Golfing at Cape Kidnapper
This entry was posted on 12/20/2006 5:52 PM and is filed under New Zealand.
Golfing at Cape Kidnappers,Te Awanga, Hawkes Bay, North Island, NZ
When you get to this sign and gate, you are given a code and entry
pass, and then drive 8 kilometers up to the course through a working
sheep and cattle ranch to get to the golf course. About 600 cows and
over 2000 sheep wander the grounds.
This magnificent area is called Cape Kidnappers because of Captain
Cook's cabin boy. Captain Cook came to shore to interact with the
Maori. When they saw his dark skinned cabin boy, they immediately
thought that he was one of their own kind who had been kidnapped by the
foreigner, so they grabbed him and tried to hold him captive.
Captain Cook shot at them and they released his boy and off they
went. It was the Captain himself who named the bay, Cape
Kidnappers after the Maoris who tried to take his favorite cabin boy.
We couldn't resist playing a round at this magnificent course ranked
#27 in beauty in the world. The course was designed by Tom Doak,
the hottest architect in modern golf (says the GOLF magazine). He
also designed the Kauri Cliffs Course in the Bay of Islands that we
wished we had played too.
An American named Julian Robertson, "The Wizard of Wall Street",
purchased 6000 acres of land and took 18 months to build this course. He is in the process of turning it into a major golf
resort. Building on the Lodge has already started. They only allow 50 people to play this course everyday and send
them out 15 minutes apart, so there is never a sense of rushing.
On the day we played we almost had the whole course to ourselves.
Only 10 people had gone out that day and we were the last ones to tee off, so no one was behind us rushing us at all and there were only 2 people many holes ahead of us.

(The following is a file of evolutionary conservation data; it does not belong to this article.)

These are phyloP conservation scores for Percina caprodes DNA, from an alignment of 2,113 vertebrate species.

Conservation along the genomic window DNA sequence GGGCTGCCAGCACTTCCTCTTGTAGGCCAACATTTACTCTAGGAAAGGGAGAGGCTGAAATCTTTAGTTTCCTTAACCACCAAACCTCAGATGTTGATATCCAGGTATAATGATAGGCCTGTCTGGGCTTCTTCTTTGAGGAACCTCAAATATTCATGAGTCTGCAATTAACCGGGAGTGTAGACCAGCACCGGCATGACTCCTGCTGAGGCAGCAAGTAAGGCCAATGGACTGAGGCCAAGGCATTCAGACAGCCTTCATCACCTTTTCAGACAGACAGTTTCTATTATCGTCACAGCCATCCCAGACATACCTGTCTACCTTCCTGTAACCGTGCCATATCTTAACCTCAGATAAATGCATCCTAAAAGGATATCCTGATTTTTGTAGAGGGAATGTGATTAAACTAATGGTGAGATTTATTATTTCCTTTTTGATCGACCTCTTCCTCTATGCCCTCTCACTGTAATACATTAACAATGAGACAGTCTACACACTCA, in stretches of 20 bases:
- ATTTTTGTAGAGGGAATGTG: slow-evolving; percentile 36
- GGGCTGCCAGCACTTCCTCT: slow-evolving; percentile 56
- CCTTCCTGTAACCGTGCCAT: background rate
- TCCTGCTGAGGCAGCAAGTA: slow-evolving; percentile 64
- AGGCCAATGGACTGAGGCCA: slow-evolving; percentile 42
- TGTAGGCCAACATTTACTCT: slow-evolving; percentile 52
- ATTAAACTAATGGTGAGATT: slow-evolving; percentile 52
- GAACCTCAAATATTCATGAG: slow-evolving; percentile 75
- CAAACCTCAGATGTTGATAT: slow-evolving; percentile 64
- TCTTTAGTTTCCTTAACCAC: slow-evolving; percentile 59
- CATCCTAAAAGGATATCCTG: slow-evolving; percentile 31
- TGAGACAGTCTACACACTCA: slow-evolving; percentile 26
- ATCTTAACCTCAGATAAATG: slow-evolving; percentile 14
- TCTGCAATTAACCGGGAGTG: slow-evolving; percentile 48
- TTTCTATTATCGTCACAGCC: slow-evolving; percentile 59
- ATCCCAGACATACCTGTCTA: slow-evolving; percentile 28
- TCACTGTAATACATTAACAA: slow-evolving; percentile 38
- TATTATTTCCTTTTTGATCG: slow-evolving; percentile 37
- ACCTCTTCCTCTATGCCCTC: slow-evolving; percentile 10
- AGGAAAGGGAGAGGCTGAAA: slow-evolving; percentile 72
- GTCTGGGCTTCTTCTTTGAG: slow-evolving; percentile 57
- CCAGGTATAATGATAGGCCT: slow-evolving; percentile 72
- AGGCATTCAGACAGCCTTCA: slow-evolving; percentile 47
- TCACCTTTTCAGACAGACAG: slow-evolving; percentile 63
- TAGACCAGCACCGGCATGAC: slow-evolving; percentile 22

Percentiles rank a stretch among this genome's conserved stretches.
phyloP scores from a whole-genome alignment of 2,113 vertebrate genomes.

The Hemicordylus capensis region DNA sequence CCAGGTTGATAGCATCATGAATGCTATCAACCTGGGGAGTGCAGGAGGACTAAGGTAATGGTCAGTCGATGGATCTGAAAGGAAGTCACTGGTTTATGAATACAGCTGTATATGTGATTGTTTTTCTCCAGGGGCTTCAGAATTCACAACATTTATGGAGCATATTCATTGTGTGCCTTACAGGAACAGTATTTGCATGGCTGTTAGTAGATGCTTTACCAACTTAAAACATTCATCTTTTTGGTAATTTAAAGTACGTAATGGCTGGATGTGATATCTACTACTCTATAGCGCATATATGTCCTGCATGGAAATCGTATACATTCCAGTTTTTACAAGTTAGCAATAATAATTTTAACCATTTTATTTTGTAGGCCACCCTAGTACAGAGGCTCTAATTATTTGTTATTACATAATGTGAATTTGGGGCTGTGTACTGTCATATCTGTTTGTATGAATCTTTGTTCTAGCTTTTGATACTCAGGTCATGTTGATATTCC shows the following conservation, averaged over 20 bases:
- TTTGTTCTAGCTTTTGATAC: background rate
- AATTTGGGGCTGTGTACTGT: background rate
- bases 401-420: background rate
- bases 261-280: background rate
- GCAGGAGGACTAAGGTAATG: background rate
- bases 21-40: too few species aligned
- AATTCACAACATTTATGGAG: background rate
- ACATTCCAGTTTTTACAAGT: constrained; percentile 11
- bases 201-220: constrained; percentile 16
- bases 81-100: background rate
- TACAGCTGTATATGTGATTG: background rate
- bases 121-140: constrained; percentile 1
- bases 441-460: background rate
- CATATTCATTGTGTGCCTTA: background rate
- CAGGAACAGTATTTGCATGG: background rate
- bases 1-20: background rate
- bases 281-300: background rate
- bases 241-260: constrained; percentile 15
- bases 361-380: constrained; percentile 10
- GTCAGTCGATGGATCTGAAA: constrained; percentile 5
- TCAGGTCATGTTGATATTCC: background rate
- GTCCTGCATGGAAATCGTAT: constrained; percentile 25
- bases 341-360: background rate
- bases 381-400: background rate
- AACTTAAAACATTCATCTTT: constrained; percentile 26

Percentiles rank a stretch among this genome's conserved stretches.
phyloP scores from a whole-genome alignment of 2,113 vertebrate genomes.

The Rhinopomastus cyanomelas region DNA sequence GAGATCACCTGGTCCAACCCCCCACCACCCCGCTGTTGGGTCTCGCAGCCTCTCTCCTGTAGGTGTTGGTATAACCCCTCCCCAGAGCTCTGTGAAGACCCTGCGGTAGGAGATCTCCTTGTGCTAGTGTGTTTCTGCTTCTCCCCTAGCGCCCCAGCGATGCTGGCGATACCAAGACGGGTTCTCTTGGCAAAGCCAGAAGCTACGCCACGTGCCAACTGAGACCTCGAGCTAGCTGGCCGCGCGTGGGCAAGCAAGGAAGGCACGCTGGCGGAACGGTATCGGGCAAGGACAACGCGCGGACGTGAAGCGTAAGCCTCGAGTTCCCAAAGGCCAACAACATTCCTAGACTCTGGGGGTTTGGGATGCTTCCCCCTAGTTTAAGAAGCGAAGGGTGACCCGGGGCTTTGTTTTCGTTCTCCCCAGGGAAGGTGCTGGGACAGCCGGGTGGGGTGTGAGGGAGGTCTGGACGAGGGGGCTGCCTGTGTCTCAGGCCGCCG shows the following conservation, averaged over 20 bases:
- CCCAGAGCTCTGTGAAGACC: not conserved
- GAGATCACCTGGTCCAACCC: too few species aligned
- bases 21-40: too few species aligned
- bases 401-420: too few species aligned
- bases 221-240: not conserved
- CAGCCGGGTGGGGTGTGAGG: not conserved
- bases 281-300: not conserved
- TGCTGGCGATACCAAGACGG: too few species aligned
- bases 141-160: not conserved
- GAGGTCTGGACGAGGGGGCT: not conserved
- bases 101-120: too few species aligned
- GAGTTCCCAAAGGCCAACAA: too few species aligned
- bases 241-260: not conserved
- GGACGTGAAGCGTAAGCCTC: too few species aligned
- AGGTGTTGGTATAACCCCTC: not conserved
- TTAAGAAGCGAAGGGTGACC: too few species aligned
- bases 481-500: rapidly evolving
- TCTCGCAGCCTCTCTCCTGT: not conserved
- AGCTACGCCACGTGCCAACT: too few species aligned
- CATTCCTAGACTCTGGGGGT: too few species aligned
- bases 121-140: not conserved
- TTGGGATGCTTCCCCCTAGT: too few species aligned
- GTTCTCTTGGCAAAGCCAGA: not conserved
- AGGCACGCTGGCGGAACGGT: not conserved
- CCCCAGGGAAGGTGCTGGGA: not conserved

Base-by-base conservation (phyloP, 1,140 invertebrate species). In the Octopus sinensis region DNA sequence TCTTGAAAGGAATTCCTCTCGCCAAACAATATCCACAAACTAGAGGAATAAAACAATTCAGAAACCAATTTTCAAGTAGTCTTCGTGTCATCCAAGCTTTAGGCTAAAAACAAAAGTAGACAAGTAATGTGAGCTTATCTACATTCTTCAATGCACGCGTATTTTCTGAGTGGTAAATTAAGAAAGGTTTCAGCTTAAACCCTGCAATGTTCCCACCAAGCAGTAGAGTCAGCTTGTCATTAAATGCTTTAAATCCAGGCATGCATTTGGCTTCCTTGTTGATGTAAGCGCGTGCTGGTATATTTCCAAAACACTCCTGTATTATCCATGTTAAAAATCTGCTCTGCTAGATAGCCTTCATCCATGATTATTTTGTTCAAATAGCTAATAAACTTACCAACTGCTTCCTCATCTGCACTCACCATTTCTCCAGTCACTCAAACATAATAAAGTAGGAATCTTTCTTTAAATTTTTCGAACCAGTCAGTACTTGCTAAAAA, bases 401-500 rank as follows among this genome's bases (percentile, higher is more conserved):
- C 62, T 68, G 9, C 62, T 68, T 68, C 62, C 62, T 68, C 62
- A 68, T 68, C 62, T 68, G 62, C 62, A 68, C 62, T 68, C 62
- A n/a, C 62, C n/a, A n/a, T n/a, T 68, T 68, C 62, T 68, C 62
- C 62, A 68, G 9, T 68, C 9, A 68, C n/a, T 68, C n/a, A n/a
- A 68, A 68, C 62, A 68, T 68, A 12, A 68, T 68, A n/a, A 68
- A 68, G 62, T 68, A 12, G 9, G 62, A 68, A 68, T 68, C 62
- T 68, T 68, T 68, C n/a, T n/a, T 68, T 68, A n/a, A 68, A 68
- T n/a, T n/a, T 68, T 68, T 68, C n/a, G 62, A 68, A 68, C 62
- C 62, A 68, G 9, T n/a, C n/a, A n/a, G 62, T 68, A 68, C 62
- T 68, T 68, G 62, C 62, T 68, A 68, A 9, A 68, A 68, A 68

The course was magnificent and lush. Beautiful fairways, fabulous backdrops of the ocean and the cliffs and some
unforgettable greens. It was really a special day. Our
favorite hole was the one where these 4 spectators watched our every
shot, probably muttering to themselves about our swings. (Pause a
moment on this picture...)
A few more images from the course...
The course was a mix of rugged and beautiful. The combination of
the privacy, the difficulty of the course, the wide open grass meadows,
the ocean cliffs to your side for the majority of holes, and the
baaa's and mooo's of the cows and sheep throughout the ranch was a
For instance, right next to one of the holes, you look out and see this majestic view...
The American owner has decided to turn these 6000 acres into a natural
preservation. So they are in the process of constructing a fence
that runs the whole length of the 6000 acres. This fence is made
up of wire mesh that extends about a meter into the ground. The
whole purpose is to keep out rats, stoats, ferrets and other
destructive creatures. The fence runs 9 kilometers around
the entire circumference of the property, at a cost of $200 NZD per
meter (that's about $140 a yard). Wow!
and here's a close-up view - note the fine mesh and the curvy part at the top. The fence lying on the ground will be buried to prevent the critters from burrowing underneath it...
So for the last 4 years they've been setting out traps to catch these
predator animals and do away with them. Once the fence is up and
completed, they'll release kiwis and special tropical birds into this
area and hope that they survive. They'll monitor the rat and
other destructive vermin population to keep it from growing and create
a safe and healthy environment for the kiwi and birds. They have
4000 electronic monitoring systems throughout the 6000 acres.
By the way, speaking of golf....
Throughout New Zealand there are lots of "Honor Courses" - either 9 or
18 hole courses that don't have a clubhouse or any people there to
check you in or course marshalls. Just a box where you put your
course fees in on the honor system, and play away on your own.
Imagine that in the states!
Here was one golf course we saw on our drive down to Wellington that had a unique system for maintaining the fairways...
There is a little rope around the greens to keep the sheep off them,
but they seem to be doing the job of mowing the grass everywhere else...
And I guess they also create their own system of hazards too...